Question: What is your favorite play that stars or is about black people? Is it A Raisin in The Sun? How about A Soldier’s Play? Maybe it’s Madea Gets a Pap Smear. Well my favorite is The Piano Lesson by August Wilson.
I first learned of Wilson through Joy Vandervort-Cobb, a theatre professor at the College of Charleston. In a perfect world most folks would know who about August Wilson. Wilson is my next “Unknown Black Hero” and for those of you who missed it, check out my previous hero, SSgt Edward A. Carter Jr. Although he had a large following in the theater community (won two Pulitzer Prizes) he was rather prolific, but many outside of the theatre world don’t know of his work. (I could easily turn this into a rant about the lack of cultural outlets in black neighborhoods but I’m not here for that. Not today anyway.)
August Wilson (nee Frederick Kittel, Jr.) was born and raised Pittsburgh, Pennsylvania. His father Frederick, Sr was a German baker and his mother Daisy (nee Wilson) was a house keeper who was originally from North Carolina. Wilson grew up with six siblings in a neighborhood that was made up of blacks, and Jewish and Italian immigrants and would later move to several other neighborhoods in Pittsburgh.
Wilson dropped out of high school in the 10th grade after he was accused of plagiarizing a term paper about Napoleon Bonaparte. While hiding the fact that he no longer attended school from his mother August Wilson worked many low-wage jobs. While on his jobs he would later base characters of his future plays on his coworkers. While holding down several odd jobs Wilson used the Carnegie Library to educate himself. He spent the bulk of his time reading the works of black writers. Due to his frequenting of the library Wilson was awarded a degree from Carnegie, which was the only one of the kind that was ever presented.
After a short stint in the U.S. Army Wilson found himself again a civilian, being unfulfilled, and working more odd jobs. Within a few years Frederick August Kittel, Jr. Would officially change his name to August Wilson to honor his mother after his father passed away. After purchasing a $10 typewriter Wilson began to write. Needless to say it was on. Three years later in 1968 he would co-found the Black Horizon Theatre in Pittsburgh’s Hill District with Rob Penny.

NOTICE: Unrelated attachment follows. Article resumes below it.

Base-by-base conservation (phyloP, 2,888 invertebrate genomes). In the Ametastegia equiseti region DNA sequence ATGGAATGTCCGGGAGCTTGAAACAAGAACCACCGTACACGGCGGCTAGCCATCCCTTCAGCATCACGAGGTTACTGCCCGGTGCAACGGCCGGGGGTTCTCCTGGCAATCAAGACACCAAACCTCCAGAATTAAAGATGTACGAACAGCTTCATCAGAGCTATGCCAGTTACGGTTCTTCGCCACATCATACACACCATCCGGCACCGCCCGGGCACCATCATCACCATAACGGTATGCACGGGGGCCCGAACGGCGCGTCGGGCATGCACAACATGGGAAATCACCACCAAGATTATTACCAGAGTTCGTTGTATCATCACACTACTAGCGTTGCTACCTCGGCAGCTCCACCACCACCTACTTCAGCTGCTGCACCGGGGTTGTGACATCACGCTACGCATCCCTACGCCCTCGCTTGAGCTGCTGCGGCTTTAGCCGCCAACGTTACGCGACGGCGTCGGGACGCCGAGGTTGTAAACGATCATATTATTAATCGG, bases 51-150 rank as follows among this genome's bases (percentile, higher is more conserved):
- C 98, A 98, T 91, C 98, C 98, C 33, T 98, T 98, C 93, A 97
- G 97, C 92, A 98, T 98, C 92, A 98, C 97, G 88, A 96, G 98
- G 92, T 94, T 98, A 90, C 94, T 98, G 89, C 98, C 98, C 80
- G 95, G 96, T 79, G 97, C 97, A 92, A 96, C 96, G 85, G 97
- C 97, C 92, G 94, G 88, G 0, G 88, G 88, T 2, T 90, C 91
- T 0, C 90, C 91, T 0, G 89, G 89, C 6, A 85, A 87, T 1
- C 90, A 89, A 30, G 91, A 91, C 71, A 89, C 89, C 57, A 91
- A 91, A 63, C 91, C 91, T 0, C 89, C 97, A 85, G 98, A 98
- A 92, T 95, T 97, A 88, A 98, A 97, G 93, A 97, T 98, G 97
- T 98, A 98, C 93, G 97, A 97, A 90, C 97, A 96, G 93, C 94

Wilson wrote over 16 plays during his career but his career can be summed up in three words: The Pittsburgh Cycle.
Wilson’s Pittsburgh Cycle is a group of 10 plays, all of which are set in the aforementioned Hill District of Pittsburgh except one, 1984’s Ma Rainey’s Black Bottom, which was set in Chicago. The cycle spanned the decades of the 20th Century. Many characters appear in various stages of their lives in multiple plays and others are mentioned in various ways throughout the Cycle.
1900s – Gem of the Ocean (2003)
1910s – Joe Turner’s Come and Gone (1988)
1920s – Ma Rainey’s Black Bottom (1984)
1930s – The Piano Lesson (1990)
1940s – Seven Guitars (1995)
1950s – Fences (1987)
1960s – Two Trains Running (1991)
1970s – Jitney (1982)
1980s – King Hedley II (1999)
1990s – Radio Golf (2005)
Fences (1987) The Piano Lesson (1990) would both win Pulitzer Prizes in their respective years. Fences would also garner a Tony Award for Best Play. If you ever get the chance to see an August Wilson play I highly recommend that you jump at the chance. Wilson died in 2005 after battling liver cancer but he left a very strong and enduring legacy through his contributions to the culture of black folks and American theatre. For more information about August Wilson’s dope-a** check out The August Wilson Center for African-American Culture and the August Wilson Theatre in New York City. People who can type can truly change the world.
Vaya con Dios.